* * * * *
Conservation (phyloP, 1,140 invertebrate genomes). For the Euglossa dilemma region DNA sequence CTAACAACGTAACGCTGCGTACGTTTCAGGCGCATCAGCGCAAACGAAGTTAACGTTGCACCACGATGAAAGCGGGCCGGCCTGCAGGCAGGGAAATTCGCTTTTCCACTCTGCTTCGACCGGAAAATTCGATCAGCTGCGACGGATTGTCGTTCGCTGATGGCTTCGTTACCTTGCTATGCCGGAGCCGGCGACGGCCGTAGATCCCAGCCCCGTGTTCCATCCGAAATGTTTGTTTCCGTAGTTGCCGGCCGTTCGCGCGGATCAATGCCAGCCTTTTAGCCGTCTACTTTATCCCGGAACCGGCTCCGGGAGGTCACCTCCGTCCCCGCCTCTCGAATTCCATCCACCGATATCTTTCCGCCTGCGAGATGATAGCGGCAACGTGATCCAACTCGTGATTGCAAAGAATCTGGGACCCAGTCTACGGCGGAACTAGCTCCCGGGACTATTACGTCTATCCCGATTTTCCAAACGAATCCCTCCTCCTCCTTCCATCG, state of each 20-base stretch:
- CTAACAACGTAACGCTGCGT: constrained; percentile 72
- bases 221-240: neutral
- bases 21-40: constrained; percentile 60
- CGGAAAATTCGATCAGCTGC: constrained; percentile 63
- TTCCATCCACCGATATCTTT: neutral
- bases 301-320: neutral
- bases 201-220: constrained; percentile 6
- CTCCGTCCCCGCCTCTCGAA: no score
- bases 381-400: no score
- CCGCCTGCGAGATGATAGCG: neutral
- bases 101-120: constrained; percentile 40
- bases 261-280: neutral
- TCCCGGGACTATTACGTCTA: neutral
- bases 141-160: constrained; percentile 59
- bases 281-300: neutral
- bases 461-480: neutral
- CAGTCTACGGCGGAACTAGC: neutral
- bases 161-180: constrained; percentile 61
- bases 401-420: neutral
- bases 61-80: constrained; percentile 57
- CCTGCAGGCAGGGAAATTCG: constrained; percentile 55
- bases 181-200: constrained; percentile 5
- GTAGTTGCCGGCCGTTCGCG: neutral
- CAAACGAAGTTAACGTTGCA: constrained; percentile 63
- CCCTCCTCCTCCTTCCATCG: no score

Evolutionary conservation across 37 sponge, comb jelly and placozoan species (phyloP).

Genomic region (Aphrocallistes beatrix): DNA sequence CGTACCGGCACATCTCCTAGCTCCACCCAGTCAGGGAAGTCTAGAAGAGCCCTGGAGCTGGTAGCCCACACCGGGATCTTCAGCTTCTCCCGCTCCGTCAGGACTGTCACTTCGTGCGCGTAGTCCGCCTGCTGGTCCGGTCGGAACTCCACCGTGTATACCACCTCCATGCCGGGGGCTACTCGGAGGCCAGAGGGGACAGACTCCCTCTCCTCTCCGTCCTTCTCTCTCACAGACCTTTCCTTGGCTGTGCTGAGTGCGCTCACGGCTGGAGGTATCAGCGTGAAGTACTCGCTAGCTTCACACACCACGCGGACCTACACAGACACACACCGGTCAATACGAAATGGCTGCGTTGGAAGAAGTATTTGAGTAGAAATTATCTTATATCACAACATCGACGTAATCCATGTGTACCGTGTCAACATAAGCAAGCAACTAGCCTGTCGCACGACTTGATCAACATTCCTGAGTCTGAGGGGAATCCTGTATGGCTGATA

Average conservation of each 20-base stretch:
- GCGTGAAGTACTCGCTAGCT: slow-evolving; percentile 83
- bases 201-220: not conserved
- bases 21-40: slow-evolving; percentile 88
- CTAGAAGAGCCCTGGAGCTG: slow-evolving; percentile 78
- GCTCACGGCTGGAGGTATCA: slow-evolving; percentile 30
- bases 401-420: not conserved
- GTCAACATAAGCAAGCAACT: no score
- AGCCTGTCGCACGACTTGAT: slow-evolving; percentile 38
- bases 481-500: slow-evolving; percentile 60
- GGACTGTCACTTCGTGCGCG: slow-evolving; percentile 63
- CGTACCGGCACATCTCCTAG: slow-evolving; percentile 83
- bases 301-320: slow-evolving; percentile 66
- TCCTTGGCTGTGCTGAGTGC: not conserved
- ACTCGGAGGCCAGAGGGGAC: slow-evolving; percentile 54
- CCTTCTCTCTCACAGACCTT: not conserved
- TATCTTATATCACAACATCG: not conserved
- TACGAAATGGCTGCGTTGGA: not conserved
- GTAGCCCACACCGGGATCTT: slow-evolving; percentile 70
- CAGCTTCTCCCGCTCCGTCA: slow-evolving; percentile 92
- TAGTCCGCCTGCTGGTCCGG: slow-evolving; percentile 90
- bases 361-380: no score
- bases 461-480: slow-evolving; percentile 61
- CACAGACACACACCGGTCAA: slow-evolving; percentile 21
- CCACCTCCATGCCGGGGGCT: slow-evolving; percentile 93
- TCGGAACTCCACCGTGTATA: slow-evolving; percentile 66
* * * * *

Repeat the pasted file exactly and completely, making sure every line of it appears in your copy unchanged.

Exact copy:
Conservation (phyloP, 1,140 invertebrate genomes). For the Euglossa dilemma region DNA sequence CTAACAACGTAACGCTGCGTACGTTTCAGGCGCATCAGCGCAAACGAAGTTAACGTTGCACCACGATGAAAGCGGGCCGGCCTGCAGGCAGGGAAATTCGCTTTTCCACTCTGCTTCGACCGGAAAATTCGATCAGCTGCGACGGATTGTCGTTCGCTGATGGCTTCGTTACCTTGCTATGCCGGAGCCGGCGACGGCCGTAGATCCCAGCCCCGTGTTCCATCCGAAATGTTTGTTTCCGTAGTTGCCGGCCGTTCGCGCGGATCAATGCCAGCCTTTTAGCCGTCTACTTTATCCCGGAACCGGCTCCGGGAGGTCACCTCCGTCCCCGCCTCTCGAATTCCATCCACCGATATCTTTCCGCCTGCGAGATGATAGCGGCAACGTGATCCAACTCGTGATTGCAAAGAATCTGGGACCCAGTCTACGGCGGAACTAGCTCCCGGGACTATTACGTCTATCCCGATTTTCCAAACGAATCCCTCCTCCTCCTTCCATCG, state of each 20-base stretch:
- CTAACAACGTAACGCTGCGT: constrained; percentile 72
- bases 221-240: neutral
- bases 21-40: constrained; percentile 60
- CGGAAAATTCGATCAGCTGC: constrained; percentile 63
- TTCCATCCACCGATATCTTT: neutral
- bases 301-320: neutral
- bases 201-220: constrained; percentile 6
- CTCCGTCCCCGCCTCTCGAA: no score
- bases 381-400: no score
- CCGCCTGCGAGATGATAGCG: neutral
- bases 101-120: constrained; percentile 40
- bases 261-280: neutral
- TCCCGGGACTATTACGTCTA: neutral
- bases 141-160: constrained; percentile 59
- bases 281-300: neutral
- bases 461-480: neutral
- CAGTCTACGGCGGAACTAGC: neutral
- bases 161-180: constrained; percentile 61
- bases 401-420: neutral
- bases 61-80: constrained; percentile 57
- CCTGCAGGCAGGGAAATTCG: constrained; percentile 55
- bases 181-200: constrained; percentile 5
- GTAGTTGCCGGCCGTTCGCG: neutral
- CAAACGAAGTTAACGTTGCA: constrained; percentile 63
- CCCTCCTCCTCCTTCCATCG: no score

Evolutionary conservation across 37 sponge, comb jelly and placozoan species (phyloP).

Genomic region (Aphrocallistes beatrix): DNA sequence CGTACCGGCACATCTCCTAGCTCCACCCAGTCAGGGAAGTCTAGAAGAGCCCTGGAGCTGGTAGCCCACACCGGGATCTTCAGCTTCTCCCGCTCCGTCAGGACTGTCACTTCGTGCGCGTAGTCCGCCTGCTGGTCCGGTCGGAACTCCACCGTGTATACCACCTCCATGCCGGGGGCTACTCGGAGGCCAGAGGGGACAGACTCCCTCTCCTCTCCGTCCTTCTCTCTCACAGACCTTTCCTTGGCTGTGCTGAGTGCGCTCACGGCTGGAGGTATCAGCGTGAAGTACTCGCTAGCTTCACACACCACGCGGACCTACACAGACACACACCGGTCAATACGAAATGGCTGCGTTGGAAGAAGTATTTGAGTAGAAATTATCTTATATCACAACATCGACGTAATCCATGTGTACCGTGTCAACATAAGCAAGCAACTAGCCTGTCGCACGACTTGATCAACATTCCTGAGTCTGAGGGGAATCCTGTATGGCTGATA

Average conservation of each 20-base stretch:
- GCGTGAAGTACTCGCTAGCT: slow-evolving; percentile 83
- bases 201-220: not conserved
- bases 21-40: slow-evolving; percentile 88
- CTAGAAGAGCCCTGGAGCTG: slow-evolving; percentile 78
- GCTCACGGCTGGAGGTATCA: slow-evolving; percentile 30
- bases 401-420: not conserved
- GTCAACATAAGCAAGCAACT: no score
- AGCCTGTCGCACGACTTGAT: slow-evolving; percentile 38
- bases 481-500: slow-evolving; percentile 60
- GGACTGTCACTTCGTGCGCG: slow-evolving; percentile 63
- CGTACCGGCACATCTCCTAG: slow-evolving; percentile 83
- bases 301-320: slow-evolving; percentile 66
- TCCTTGGCTGTGCTGAGTGC: not conserved
- ACTCGGAGGCCAGAGGGGAC: slow-evolving; percentile 54
- CCTTCTCTCTCACAGACCTT: not conserved
- TATCTTATATCACAACATCG: not conserved
- TACGAAATGGCTGCGTTGGA: not conserved
- GTAGCCCACACCGGGATCTT: slow-evolving; percentile 70
- CAGCTTCTCCCGCTCCGTCA: slow-evolving; percentile 92
- TAGTCCGCCTGCTGGTCCGG: slow-evolving; percentile 90
- bases 361-380: no score
- bases 461-480: slow-evolving; percentile 61
- CACAGACACACACCGGTCAA: slow-evolving; percentile 21
- CCACCTCCATGCCGGGGGCT: slow-evolving; percentile 93
- TCGGAACTCCACCGTGTATA: slow-evolving; percentile 66